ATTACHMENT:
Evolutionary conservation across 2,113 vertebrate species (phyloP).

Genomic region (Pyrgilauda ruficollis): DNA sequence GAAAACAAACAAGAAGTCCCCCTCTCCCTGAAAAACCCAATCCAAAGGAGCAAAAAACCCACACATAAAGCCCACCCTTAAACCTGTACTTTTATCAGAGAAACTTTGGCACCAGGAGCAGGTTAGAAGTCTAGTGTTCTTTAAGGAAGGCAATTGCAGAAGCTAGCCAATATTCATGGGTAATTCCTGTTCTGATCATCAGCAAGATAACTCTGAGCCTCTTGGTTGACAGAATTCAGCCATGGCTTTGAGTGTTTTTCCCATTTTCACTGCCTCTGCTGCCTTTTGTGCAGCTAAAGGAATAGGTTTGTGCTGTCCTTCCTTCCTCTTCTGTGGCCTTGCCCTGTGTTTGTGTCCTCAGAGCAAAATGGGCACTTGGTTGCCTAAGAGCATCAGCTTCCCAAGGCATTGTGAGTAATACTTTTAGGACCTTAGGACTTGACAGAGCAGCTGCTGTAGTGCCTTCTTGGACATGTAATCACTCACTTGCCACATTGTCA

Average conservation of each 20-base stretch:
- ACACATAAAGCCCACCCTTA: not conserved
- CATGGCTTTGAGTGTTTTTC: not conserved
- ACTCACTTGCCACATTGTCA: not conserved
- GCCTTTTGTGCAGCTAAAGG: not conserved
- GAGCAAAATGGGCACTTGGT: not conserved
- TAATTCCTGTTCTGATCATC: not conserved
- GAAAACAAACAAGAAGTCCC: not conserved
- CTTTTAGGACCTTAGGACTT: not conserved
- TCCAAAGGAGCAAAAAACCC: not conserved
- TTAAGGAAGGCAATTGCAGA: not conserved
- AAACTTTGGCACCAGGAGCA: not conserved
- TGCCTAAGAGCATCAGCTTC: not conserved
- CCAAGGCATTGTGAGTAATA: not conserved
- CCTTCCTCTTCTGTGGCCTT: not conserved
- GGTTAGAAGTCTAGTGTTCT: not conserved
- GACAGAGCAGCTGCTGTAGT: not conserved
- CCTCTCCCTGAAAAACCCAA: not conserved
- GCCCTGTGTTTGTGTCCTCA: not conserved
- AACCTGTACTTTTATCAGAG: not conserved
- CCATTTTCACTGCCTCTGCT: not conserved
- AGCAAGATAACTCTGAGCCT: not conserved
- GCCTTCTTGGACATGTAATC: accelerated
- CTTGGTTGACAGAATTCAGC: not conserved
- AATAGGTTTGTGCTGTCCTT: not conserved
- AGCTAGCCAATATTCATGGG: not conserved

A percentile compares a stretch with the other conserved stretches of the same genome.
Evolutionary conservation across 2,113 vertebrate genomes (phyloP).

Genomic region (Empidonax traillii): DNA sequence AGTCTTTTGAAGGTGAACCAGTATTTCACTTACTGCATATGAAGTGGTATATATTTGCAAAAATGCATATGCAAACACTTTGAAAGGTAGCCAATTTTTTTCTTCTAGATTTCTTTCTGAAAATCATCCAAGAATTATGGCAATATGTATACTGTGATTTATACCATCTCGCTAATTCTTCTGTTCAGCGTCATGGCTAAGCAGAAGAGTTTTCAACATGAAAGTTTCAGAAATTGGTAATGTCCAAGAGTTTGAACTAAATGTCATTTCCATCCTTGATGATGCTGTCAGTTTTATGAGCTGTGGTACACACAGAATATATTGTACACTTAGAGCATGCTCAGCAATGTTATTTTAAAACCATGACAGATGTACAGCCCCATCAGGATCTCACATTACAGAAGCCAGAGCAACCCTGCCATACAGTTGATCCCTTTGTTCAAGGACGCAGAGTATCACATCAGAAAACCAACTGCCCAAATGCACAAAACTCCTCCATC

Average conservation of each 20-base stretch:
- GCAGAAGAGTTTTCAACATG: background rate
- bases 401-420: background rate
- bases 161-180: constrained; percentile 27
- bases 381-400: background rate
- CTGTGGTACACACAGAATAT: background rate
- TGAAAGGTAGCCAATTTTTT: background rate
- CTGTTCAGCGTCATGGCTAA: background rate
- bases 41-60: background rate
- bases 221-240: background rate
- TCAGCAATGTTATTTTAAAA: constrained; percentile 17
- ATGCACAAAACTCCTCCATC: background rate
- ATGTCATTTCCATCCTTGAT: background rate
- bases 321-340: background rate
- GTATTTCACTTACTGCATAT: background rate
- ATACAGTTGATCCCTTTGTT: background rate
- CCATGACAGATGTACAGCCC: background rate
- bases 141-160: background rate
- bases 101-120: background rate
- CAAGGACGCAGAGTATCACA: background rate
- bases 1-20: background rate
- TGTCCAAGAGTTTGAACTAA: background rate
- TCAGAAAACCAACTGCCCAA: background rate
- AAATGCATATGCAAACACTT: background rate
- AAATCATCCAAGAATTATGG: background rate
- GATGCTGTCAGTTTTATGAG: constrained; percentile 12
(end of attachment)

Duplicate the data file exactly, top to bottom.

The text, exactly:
Evolutionary conservation across 2,113 vertebrate species (phyloP).

Genomic region (Pyrgilauda ruficollis): DNA sequence GAAAACAAACAAGAAGTCCCCCTCTCCCTGAAAAACCCAATCCAAAGGAGCAAAAAACCCACACATAAAGCCCACCCTTAAACCTGTACTTTTATCAGAGAAACTTTGGCACCAGGAGCAGGTTAGAAGTCTAGTGTTCTTTAAGGAAGGCAATTGCAGAAGCTAGCCAATATTCATGGGTAATTCCTGTTCTGATCATCAGCAAGATAACTCTGAGCCTCTTGGTTGACAGAATTCAGCCATGGCTTTGAGTGTTTTTCCCATTTTCACTGCCTCTGCTGCCTTTTGTGCAGCTAAAGGAATAGGTTTGTGCTGTCCTTCCTTCCTCTTCTGTGGCCTTGCCCTGTGTTTGTGTCCTCAGAGCAAAATGGGCACTTGGTTGCCTAAGAGCATCAGCTTCCCAAGGCATTGTGAGTAATACTTTTAGGACCTTAGGACTTGACAGAGCAGCTGCTGTAGTGCCTTCTTGGACATGTAATCACTCACTTGCCACATTGTCA

Average conservation of each 20-base stretch:
- ACACATAAAGCCCACCCTTA: not conserved
- CATGGCTTTGAGTGTTTTTC: not conserved
- ACTCACTTGCCACATTGTCA: not conserved
- GCCTTTTGTGCAGCTAAAGG: not conserved
- GAGCAAAATGGGCACTTGGT: not conserved
- TAATTCCTGTTCTGATCATC: not conserved
- GAAAACAAACAAGAAGTCCC: not conserved
- CTTTTAGGACCTTAGGACTT: not conserved
- TCCAAAGGAGCAAAAAACCC: not conserved
- TTAAGGAAGGCAATTGCAGA: not conserved
- AAACTTTGGCACCAGGAGCA: not conserved
- TGCCTAAGAGCATCAGCTTC: not conserved
- CCAAGGCATTGTGAGTAATA: not conserved
- CCTTCCTCTTCTGTGGCCTT: not conserved
- GGTTAGAAGTCTAGTGTTCT: not conserved
- GACAGAGCAGCTGCTGTAGT: not conserved
- CCTCTCCCTGAAAAACCCAA: not conserved
- GCCCTGTGTTTGTGTCCTCA: not conserved
- AACCTGTACTTTTATCAGAG: not conserved
- CCATTTTCACTGCCTCTGCT: not conserved
- AGCAAGATAACTCTGAGCCT: not conserved
- GCCTTCTTGGACATGTAATC: accelerated
- CTTGGTTGACAGAATTCAGC: not conserved
- AATAGGTTTGTGCTGTCCTT: not conserved
- AGCTAGCCAATATTCATGGG: not conserved

A percentile compares a stretch with the other conserved stretches of the same genome.
Evolutionary conservation across 2,113 vertebrate genomes (phyloP).

Genomic region (Empidonax traillii): DNA sequence AGTCTTTTGAAGGTGAACCAGTATTTCACTTACTGCATATGAAGTGGTATATATTTGCAAAAATGCATATGCAAACACTTTGAAAGGTAGCCAATTTTTTTCTTCTAGATTTCTTTCTGAAAATCATCCAAGAATTATGGCAATATGTATACTGTGATTTATACCATCTCGCTAATTCTTCTGTTCAGCGTCATGGCTAAGCAGAAGAGTTTTCAACATGAAAGTTTCAGAAATTGGTAATGTCCAAGAGTTTGAACTAAATGTCATTTCCATCCTTGATGATGCTGTCAGTTTTATGAGCTGTGGTACACACAGAATATATTGTACACTTAGAGCATGCTCAGCAATGTTATTTTAAAACCATGACAGATGTACAGCCCCATCAGGATCTCACATTACAGAAGCCAGAGCAACCCTGCCATACAGTTGATCCCTTTGTTCAAGGACGCAGAGTATCACATCAGAAAACCAACTGCCCAAATGCACAAAACTCCTCCATC

Average conservation of each 20-base stretch:
- GCAGAAGAGTTTTCAACATG: background rate
- bases 401-420: background rate
- bases 161-180: constrained; percentile 27
- bases 381-400: background rate
- CTGTGGTACACACAGAATAT: background rate
- TGAAAGGTAGCCAATTTTTT: background rate
- CTGTTCAGCGTCATGGCTAA: background rate
- bases 41-60: background rate
- bases 221-240: background rate
- TCAGCAATGTTATTTTAAAA: constrained; percentile 17
- ATGCACAAAACTCCTCCATC: background rate
- ATGTCATTTCCATCCTTGAT: background rate
- bases 321-340: background rate
- GTATTTCACTTACTGCATAT: background rate
- ATACAGTTGATCCCTTTGTT: background rate
- CCATGACAGATGTACAGCCC: background rate
- bases 141-160: background rate
- bases 101-120: background rate
- CAAGGACGCAGAGTATCACA: background rate
- bases 1-20: background rate
- TGTCCAAGAGTTTGAACTAA: background rate
- TCAGAAAACCAACTGCCCAA: background rate
- AAATGCATATGCAAACACTT: background rate
- AAATCATCCAAGAATTATGG: background rate
- GATGCTGTCAGTTTTATGAG: constrained; percentile 12